Thursday, November 4

Have Patience

Posted by Andrea

Read Psalm 94 and Galatians 5:16-26

I talk a lot about patience with my kids.

“I’ll get your toy when we stop the car. Be patient.”

“Dinner will be ready in 5 minutes. Be patient.”

“You will be four on your next birthday. Be patient.”

OK, so maybe I just say “Be patient” a lot. We sing the song from Music Machine to mix it up a little.

Have patience. 
Have patience. 
Don’t be in such a hurry. 
When you get impatient you only start to worry. 
Remember that God is patient too 
and think of all the times when others have to wait for you.

Patience is a pretty important character attribute in the New Testament. It is an aspect of the definition of love (I Corinthians 13). It also made the short list in the Fruit of the Spirit.

“But the fruit of the spirit is love, joy, peace, patience, kindness, goodness, gentleness, faithfulness and self-control.” Notice, one fruit, nine segments—like an orange. An orange would not be an orange without the wedges. We will not bear fruit if all of these traits are not present. Since patience is part of the definition of love and it’s part of the fruit of the spirit, I can only assume that it is a rather important characteristic.

I say patience, talk patience and wish to be patient without really thinking about what it means. I came across this definition in a Bible study I did a few years back. I’m not sure how it didn’t impact me back then, but it sure did this time I read it! A patient person is “a person who is able to avenge himself yet refrains from doing so.”

Able to avenge himself. Often we think of patience as weakness, but having the ability to avenge puts a person in a position of power.

King Saul’s rejection of God’s authority sent him hunting David and his rag-tag group through the hill country.

David knew the facts. He knew Saul was seeking to destroy him out of selfish admission and that God would eventually put David on the throne to rule over Israel.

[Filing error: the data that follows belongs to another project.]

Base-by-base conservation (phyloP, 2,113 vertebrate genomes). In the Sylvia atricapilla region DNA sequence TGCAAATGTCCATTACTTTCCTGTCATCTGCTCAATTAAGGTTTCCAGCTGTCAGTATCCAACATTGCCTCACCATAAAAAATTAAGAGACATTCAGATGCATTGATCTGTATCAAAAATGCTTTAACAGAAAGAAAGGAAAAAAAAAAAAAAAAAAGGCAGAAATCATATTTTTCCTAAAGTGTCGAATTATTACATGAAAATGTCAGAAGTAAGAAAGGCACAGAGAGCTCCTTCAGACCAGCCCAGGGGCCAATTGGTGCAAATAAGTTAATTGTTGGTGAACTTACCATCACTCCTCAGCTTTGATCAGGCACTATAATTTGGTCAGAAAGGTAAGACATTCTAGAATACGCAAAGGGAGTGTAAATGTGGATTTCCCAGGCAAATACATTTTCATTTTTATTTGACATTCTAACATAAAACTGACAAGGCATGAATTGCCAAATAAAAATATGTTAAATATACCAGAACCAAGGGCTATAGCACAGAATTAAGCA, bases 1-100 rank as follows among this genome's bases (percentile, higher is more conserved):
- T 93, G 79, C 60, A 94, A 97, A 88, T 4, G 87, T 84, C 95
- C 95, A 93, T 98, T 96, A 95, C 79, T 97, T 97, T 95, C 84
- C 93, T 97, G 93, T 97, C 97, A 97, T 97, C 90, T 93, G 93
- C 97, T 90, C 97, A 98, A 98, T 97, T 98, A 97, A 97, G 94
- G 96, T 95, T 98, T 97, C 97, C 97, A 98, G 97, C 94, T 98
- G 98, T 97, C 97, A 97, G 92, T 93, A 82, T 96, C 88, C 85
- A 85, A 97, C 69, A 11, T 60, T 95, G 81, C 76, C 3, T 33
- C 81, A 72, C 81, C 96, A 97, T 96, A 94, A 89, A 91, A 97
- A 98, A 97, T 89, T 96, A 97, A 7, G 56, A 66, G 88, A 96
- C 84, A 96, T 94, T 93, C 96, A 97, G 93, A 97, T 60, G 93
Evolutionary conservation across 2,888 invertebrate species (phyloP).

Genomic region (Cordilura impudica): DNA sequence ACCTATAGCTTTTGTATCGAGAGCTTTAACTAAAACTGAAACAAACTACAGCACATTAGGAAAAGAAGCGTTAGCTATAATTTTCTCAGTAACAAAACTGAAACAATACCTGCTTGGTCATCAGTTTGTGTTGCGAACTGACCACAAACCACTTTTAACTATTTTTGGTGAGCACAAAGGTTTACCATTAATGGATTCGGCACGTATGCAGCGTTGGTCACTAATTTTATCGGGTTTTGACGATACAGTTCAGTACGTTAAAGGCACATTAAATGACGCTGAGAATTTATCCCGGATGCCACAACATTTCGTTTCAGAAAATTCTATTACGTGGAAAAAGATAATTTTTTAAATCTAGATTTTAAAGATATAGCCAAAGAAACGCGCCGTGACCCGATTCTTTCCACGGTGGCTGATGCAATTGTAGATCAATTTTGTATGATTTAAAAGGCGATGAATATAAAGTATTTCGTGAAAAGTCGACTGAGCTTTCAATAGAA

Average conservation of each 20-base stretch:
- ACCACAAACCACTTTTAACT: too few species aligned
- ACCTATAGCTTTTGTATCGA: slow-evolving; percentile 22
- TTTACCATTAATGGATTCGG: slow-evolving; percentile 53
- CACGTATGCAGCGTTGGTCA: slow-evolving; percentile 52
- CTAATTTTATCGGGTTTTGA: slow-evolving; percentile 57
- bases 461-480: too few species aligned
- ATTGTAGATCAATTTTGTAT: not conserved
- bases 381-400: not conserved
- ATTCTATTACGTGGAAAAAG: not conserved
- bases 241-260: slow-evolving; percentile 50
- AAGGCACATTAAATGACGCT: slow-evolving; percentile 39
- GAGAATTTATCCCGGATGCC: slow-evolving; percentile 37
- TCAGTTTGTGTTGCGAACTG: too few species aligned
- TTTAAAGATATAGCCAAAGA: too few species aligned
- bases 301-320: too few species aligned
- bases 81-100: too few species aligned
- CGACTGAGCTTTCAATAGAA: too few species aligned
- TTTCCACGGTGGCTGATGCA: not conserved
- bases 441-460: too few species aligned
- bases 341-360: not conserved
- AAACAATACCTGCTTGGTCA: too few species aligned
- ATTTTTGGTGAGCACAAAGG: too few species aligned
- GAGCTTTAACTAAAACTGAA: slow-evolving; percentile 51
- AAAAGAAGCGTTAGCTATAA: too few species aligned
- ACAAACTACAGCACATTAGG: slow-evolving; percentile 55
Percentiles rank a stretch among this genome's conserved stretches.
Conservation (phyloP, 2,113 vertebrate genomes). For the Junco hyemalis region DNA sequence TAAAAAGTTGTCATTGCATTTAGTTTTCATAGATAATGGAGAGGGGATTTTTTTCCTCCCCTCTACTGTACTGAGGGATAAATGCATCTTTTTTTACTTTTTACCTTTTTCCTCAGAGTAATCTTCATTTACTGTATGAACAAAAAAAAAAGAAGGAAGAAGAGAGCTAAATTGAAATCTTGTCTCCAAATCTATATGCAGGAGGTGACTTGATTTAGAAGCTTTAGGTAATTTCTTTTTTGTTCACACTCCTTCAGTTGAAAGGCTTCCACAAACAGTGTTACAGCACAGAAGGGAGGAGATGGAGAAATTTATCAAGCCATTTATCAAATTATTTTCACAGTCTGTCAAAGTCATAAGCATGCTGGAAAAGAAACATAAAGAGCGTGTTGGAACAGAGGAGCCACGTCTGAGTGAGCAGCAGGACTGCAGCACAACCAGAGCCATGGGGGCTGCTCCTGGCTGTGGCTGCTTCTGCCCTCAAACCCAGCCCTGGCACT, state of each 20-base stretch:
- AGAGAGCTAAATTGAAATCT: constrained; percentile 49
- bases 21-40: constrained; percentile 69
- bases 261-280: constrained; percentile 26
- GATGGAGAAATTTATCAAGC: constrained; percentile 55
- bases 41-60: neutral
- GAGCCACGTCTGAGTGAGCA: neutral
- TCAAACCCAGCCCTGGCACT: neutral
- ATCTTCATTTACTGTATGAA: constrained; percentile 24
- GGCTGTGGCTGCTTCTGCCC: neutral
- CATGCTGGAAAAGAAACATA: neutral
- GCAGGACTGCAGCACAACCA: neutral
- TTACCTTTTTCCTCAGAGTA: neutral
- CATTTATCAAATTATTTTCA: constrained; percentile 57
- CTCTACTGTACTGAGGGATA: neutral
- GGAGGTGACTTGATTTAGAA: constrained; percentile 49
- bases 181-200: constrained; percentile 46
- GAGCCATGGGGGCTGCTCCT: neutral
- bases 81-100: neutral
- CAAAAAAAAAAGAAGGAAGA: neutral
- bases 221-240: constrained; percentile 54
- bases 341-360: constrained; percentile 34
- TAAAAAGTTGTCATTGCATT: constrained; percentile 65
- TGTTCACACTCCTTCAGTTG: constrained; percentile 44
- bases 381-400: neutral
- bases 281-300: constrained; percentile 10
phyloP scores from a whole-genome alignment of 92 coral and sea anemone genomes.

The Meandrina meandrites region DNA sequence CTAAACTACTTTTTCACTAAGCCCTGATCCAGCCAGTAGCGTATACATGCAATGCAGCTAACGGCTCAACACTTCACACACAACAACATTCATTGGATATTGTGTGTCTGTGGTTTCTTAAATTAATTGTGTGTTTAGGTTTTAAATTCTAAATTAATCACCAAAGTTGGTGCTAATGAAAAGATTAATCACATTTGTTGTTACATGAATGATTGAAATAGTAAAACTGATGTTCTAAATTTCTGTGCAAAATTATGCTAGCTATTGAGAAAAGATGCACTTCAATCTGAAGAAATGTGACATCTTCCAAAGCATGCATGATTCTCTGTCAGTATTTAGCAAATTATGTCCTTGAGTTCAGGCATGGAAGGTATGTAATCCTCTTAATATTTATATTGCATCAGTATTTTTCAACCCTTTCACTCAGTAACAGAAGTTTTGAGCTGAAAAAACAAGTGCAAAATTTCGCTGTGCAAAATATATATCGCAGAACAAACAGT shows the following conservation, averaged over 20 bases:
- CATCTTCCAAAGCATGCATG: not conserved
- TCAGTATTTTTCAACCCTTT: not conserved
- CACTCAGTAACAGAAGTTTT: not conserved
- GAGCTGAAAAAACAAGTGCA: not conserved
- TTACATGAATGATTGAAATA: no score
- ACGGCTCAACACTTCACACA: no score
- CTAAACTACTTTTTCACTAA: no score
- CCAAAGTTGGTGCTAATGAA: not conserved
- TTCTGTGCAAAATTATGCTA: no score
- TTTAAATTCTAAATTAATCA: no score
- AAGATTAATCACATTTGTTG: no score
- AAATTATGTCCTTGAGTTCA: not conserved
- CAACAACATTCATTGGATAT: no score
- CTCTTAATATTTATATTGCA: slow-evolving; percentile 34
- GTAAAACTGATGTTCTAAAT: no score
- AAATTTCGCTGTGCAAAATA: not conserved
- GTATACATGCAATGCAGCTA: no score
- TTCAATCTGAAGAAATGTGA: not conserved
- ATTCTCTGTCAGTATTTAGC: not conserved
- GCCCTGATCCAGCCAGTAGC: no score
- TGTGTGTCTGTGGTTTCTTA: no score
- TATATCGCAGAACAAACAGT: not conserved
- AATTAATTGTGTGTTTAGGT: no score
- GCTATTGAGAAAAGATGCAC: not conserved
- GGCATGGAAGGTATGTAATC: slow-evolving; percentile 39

So one night, as the king lay sleeping in a cave, David and his right hand man snuck passed dozens of guards to Saul’s side. David removed his knife.

He had the power to avenge himself and fulfill God’s plan for Israel by taking the life of his enemy.

David instead used his knife to cut off a piece of the king’s garment.

“The Lord is a God who avenges. Oh God who avenges, shine forth!” David pleads at the opening of Psalm 94. He knew better than to usurp God’s role in this scenario. “But the Lord has become my fortress, and my God the rock in whom I take refuge. He will repay them for their sins.”

This definition of patience applies outside of the high drama in the hill country of Israel as well. In fact, it applies to us and our children to this very day.

When we “loose our patience” with our children, we are using our position of authority over them to exact our own vengeance. Whether we dish out rash punishments, give the silent treatment or rage with our words, we are avenging our annoyance by taking it out on our children, our husbands or the customer service representative on the other end of the phone line at the credit card company.

Children are born knowing how to avenge themselves. Generally it is with loud wailing and flailing limbs when they aren’t getting what they want. Also in Psalm 94, David says, “Blessed is the one you discipline, Lord, the one you teach from your law; you grant them relief from days of trouble” (v 12-13). Since this whole chapter is about waiting for God to avenge enemies, I can only assume the discipline David refers to is that of learning to be patient.

We must learn to discipline ourselves into patience so we can help our children do the same. In doing so, our families will be more fruitful and will be granted “relief from days of trouble.”

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